The King’s Man

The King's Man

The King’s Man is a prequel to the two previous Kingsman movies and this one takes place during the first world war. A mysterious Scottish man is leading a group of people who are close to the rulers of Germany, Russia and the US, trying to start the first world war and trying to affect the outcome of the conflict. The protagonist of the story is the Duke of Oxford, who together with his own group of people and liaisons are trying to prevent this disastrous conflict.

There are some twists in the story that I wasn’t expecting, but those has more to do with character development, the main story is somewhat predictable though. This might be both from the fact that it’s heavily inspired by real events during the first world war, although it takes it’s own spin on them, or that it’s just quite predictable in general. There are some good actions-scenes, but they are not as well done as those in the first two movies (hard to beat that church-scene from the first). We hardly get to see the main villain until the very end, and the most charismatic character, Rasputin, doesn’t get quite enough screen-time, even though he’s featured pretty heavily in the first half.

It’s nothing wrong with the acting, Ralph Fiennes, Gemma Arterton, Harris Dickinson and Djimon Hounsou (and especially previously mentioned Rhys Ifans) all do a good job with their characters, it’s just that I find it hard to get totally invested in the story as it is being told. There are some heavy and dramatic parts, especially the depiction of the war in the trenches, that stands in stark contrast to other parts of the story. I’m not saying that can’t work, Marvel has done a pretty good job of that in the past, but here it just lands somewhere in between on both fronts (no pun intended).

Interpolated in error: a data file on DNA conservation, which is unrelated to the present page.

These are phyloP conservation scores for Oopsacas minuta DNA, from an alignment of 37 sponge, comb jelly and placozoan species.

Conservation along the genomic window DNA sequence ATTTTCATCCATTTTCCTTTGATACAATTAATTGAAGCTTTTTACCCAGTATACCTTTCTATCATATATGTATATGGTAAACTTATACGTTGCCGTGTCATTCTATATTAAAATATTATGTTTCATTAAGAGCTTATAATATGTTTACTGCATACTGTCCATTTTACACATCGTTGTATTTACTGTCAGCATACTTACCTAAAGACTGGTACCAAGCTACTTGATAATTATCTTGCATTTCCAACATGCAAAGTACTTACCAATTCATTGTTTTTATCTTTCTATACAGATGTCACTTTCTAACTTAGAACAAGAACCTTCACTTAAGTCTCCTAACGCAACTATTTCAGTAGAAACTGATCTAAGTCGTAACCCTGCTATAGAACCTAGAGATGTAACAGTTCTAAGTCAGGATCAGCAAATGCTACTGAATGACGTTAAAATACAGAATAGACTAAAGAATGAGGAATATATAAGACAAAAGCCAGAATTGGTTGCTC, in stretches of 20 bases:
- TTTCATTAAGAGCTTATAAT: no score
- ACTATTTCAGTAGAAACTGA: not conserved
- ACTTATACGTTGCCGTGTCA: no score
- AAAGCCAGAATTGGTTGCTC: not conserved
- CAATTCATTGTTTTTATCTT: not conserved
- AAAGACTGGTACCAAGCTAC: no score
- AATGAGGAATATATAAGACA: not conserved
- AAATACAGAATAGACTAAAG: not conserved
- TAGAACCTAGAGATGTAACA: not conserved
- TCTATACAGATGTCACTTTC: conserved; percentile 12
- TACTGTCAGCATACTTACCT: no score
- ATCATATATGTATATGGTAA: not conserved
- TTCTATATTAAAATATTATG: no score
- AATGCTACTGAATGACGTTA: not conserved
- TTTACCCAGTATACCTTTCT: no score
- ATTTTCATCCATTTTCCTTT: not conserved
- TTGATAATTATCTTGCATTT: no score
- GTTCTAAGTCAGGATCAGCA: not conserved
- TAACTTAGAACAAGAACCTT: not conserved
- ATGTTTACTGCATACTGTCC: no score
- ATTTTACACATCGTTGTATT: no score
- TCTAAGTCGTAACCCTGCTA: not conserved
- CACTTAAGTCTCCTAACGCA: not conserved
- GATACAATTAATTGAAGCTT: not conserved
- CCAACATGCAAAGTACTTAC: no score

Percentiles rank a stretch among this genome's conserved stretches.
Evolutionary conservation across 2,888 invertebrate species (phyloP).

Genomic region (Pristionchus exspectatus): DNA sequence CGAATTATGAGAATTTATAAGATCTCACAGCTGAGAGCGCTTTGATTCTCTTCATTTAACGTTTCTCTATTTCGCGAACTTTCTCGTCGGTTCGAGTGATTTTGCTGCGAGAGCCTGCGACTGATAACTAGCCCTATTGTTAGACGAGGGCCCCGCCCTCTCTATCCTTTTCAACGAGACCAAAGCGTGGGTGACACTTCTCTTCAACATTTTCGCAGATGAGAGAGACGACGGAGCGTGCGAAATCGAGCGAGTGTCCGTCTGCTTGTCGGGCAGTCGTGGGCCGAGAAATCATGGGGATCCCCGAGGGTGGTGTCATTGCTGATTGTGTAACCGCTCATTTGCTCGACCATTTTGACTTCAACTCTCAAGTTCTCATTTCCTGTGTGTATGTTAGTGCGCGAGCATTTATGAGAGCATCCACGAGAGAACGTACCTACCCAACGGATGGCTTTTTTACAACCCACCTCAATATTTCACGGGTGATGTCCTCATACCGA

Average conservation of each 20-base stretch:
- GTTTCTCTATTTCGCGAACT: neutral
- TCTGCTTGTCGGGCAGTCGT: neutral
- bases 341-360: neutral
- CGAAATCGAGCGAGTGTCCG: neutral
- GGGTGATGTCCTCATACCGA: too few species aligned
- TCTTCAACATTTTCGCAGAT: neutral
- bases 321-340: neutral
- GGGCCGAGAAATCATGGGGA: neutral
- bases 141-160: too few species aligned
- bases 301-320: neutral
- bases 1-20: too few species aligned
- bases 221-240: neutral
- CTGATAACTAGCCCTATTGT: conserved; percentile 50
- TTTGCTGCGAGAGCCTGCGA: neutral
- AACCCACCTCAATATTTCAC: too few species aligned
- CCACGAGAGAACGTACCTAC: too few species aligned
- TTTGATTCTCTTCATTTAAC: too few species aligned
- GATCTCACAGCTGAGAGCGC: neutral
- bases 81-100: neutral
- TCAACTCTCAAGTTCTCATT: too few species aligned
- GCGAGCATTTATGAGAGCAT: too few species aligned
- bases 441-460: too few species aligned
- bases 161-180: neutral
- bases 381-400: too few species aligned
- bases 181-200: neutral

I enjoyed the two previous movies, especially their mix of well choreographed action and witty writing. Having seen the trailer for this one, which focused heavily on Rhys Ifans portrayal of Rasputin, I though we were going to get more of that successful blend. However, this movie takes things a bit more seriously than the previous ones, even if it tries to weave in more comedic aspects. But it kind of ends up not knowing which leg to stand on in this case.

I don’t know who I would recommend this to. Perhaps if you’re a big fan of spy-movies, but not if you’re a big fan of the previous two installments, in that case this might leave you a little bit disappointed. A bit of a let down for me sadly.